It may be the world’s most populous city with nonstop entertainment and attractions galore, but the vibrance of Tokyo is hardly the only reason to visit Japan for your honeymoon. It’s by no means a skip, but there’s more to explore outside the bustling capital. And thanks to Japan’s seamless bullet train operations, it’s quick and easy to reach these additional must-sees.
For a more intimate and diverse look at the culture and history of this island nation, head west to Japan’s earlier capitals of Kyoto and Nara for two distinct honeymoon experiences that offer more mental and physical space to take in the country’s bounty.
Big City, Smaller Vibe
Just an hour and a half from Tokyo by train, Kyoto was the capital of Japan for more than one thousand years. Though it still holds a population of more than 1 million residents (a statistic shared by only nine U.S. cities) and is by no means small, the atmosphere is significantly calmer and more personal than in Tokyo.
Home to more than 400 Shinto shrines and 1,600 Buddhist temples, you can easily pack a visit with these alone. But we suggest you choose a few targets to avoid becoming overwhelmed by sheer volume and suffering from temple fatigue. The most famous is the Fushimi Inari Shrine, with its 1000+ vermilion gates. It’s well worth visiting, but keep in mind that you’ll find Tokyo-level crowds around the relatively flatter base. If you climb higher, crowds will thin considerably, and you may occasionally find yourself completely alone with the iconic orange arches and scores of stone foxes guarding the paths. If you can climb, do so, but wear comfortable sneakers and bring water. You’ll need cash to buy anything from small shops along the ascent.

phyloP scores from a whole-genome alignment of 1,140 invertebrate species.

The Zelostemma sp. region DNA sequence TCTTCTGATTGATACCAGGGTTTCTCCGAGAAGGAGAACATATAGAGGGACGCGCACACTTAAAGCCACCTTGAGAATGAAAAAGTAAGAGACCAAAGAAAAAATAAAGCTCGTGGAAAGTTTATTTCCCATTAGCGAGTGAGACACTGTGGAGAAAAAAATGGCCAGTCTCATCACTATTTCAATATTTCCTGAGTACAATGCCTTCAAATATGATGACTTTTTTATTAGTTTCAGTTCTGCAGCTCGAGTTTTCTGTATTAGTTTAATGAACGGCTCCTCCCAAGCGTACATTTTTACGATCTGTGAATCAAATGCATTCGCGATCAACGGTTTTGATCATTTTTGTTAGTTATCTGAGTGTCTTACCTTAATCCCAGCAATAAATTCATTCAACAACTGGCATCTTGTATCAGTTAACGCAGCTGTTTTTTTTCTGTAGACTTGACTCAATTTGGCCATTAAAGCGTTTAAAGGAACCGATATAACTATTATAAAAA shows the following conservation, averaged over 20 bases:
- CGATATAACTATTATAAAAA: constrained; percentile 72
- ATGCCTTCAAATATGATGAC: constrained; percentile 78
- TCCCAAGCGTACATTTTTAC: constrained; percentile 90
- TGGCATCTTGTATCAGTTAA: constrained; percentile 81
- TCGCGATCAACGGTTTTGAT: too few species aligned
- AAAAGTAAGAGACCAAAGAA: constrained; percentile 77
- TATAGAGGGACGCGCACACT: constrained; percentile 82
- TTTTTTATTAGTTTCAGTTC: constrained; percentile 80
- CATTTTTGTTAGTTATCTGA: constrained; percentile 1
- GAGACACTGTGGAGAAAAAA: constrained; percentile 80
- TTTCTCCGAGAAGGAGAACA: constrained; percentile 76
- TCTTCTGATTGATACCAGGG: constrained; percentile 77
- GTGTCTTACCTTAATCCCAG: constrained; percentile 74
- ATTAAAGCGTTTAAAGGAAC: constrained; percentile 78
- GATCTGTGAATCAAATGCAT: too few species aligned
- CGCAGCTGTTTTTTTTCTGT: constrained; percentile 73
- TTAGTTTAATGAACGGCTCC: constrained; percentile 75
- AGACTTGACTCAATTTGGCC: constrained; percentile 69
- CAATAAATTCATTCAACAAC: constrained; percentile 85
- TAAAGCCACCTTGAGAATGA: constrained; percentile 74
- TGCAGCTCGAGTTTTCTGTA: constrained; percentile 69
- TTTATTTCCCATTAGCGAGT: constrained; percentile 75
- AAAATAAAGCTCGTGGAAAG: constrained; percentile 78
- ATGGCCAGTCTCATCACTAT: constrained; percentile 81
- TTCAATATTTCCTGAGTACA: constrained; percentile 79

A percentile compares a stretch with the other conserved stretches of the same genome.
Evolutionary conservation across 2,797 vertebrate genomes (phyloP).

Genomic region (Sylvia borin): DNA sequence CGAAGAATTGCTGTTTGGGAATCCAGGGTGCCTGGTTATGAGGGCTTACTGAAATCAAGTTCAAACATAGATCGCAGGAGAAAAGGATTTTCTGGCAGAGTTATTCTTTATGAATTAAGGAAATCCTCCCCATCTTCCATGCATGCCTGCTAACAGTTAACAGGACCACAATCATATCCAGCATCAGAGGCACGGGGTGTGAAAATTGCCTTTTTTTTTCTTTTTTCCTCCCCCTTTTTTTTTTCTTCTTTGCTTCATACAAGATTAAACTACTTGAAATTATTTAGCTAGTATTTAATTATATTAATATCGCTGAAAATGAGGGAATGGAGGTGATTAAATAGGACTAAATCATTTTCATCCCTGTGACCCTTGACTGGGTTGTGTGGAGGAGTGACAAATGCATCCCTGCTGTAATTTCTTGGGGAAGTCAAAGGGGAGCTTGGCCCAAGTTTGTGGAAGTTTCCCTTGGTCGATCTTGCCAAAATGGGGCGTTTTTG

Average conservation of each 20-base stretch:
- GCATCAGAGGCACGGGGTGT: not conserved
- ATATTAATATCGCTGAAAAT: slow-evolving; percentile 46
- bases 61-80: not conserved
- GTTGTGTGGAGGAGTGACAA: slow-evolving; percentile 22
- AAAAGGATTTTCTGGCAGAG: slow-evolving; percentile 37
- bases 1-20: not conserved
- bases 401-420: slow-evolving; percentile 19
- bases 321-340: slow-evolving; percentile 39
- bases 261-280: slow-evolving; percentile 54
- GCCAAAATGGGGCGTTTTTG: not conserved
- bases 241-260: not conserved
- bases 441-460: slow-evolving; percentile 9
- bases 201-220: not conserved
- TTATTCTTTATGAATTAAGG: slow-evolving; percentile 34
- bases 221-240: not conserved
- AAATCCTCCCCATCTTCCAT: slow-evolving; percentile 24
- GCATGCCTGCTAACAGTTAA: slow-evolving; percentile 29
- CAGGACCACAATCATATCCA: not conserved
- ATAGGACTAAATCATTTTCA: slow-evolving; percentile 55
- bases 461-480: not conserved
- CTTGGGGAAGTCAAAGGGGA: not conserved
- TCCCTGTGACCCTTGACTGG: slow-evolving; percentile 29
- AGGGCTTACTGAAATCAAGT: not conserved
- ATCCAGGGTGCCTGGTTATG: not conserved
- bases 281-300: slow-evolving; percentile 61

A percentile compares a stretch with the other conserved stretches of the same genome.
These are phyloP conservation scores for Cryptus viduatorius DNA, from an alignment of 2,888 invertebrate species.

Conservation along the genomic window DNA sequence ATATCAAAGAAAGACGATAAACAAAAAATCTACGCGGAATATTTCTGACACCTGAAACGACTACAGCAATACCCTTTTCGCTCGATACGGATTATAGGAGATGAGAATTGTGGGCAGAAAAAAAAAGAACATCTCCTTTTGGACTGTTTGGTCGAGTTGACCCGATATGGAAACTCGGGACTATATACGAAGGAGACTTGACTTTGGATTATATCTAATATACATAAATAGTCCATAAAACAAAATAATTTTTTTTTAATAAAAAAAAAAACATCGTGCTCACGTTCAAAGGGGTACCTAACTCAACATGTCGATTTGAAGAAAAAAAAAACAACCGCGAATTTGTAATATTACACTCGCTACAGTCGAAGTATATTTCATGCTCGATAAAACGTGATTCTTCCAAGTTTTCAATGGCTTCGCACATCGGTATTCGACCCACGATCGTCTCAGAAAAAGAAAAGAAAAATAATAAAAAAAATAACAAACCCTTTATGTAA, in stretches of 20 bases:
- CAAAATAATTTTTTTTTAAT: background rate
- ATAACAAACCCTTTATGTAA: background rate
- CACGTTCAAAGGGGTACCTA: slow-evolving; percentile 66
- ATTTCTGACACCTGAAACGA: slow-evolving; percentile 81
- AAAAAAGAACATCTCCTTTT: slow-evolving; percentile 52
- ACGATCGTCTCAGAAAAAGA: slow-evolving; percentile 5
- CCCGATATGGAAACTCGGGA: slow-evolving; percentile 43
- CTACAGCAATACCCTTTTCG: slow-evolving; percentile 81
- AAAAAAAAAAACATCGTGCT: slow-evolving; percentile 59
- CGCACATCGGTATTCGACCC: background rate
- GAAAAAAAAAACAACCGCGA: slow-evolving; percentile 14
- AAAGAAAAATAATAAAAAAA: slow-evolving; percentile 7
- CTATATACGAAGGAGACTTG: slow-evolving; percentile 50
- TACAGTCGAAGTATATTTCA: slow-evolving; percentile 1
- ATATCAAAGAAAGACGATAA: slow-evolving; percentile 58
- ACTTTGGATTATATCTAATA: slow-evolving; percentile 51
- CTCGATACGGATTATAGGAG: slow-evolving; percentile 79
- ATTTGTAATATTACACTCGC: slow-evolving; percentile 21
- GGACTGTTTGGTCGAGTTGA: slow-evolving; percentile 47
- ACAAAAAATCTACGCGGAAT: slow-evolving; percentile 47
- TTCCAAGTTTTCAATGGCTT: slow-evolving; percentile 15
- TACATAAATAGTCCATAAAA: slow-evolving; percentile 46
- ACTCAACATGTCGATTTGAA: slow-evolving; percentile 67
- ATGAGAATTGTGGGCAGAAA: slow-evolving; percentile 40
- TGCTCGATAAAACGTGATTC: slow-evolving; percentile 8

During cherry blossom season in early spring, and when the leaves have turned in fall, Kiyomizu-dera Temple is especially unmissable, offering sweeping views from a sprawling wooden terrace high above the surrounding trees. New couples will also want to seek out the separated stones in front of Jishu Shrine here. This shrine is dedicated to the deity of love, and finding your way from one stone to the other with closed eyes is said to bring luck in romance. Don’t forget to take a drink from The Otowa Waterfall here, too. Divided into three steams at the base, one of them is said to bring a better love life (don’t drink from all three—it’s considered greedy).
There are plenty more top temples worth exploring, like Sanjusangen-do with its 1,001 statues of Kannon (often incorrectly referred to as the thousand golden Buddhas). Make time for exploring Nijo Castle, home of the first shogun during the nearly 250-year period of peace starting in 1603, and take a trip to Arashiyama Bamboo Grove for a peaceful and picturesque walk among the towering stalks. Look out also for less-touted temples like Shunkoin, where you can book private meditation with a Buddhist monk (in English) and experience the architecture and art more personally than you could at tourist temples.
Hotel the Mitsui Kyoto is a five-star oasis directly across from Nijo Castle and an ideal escape for honeymooners looking for Japanese immersion with international amenities. Built on the site of the former Mitsui family house, the property recently opened in late 2020 but is still accessed through its monumental 300-year-old gate and is designed around a 14,000-square-foot garden and reflecting pool visible from nearly all of the property’s hotspots, including the underground fitness center (through a glass ceiling below the water).
Book a private traditional tea ceremony here and explore the library of Japanese art, culture, and history titles in both Japanese and English, but spend plenty of time at the thermal springs spa. Reserving treatments is wise, but the natural thermal springs facilities are available daily at no charge and offer a spa-quality experience all their own. For the ultimate couples’ indulgence, book a private onsen experience with your own thermal tub, garden, and fully stocked suite for an hour, or go all the way and reserve an onsen suite for your entire stay.
Smaller City, Nature Vibe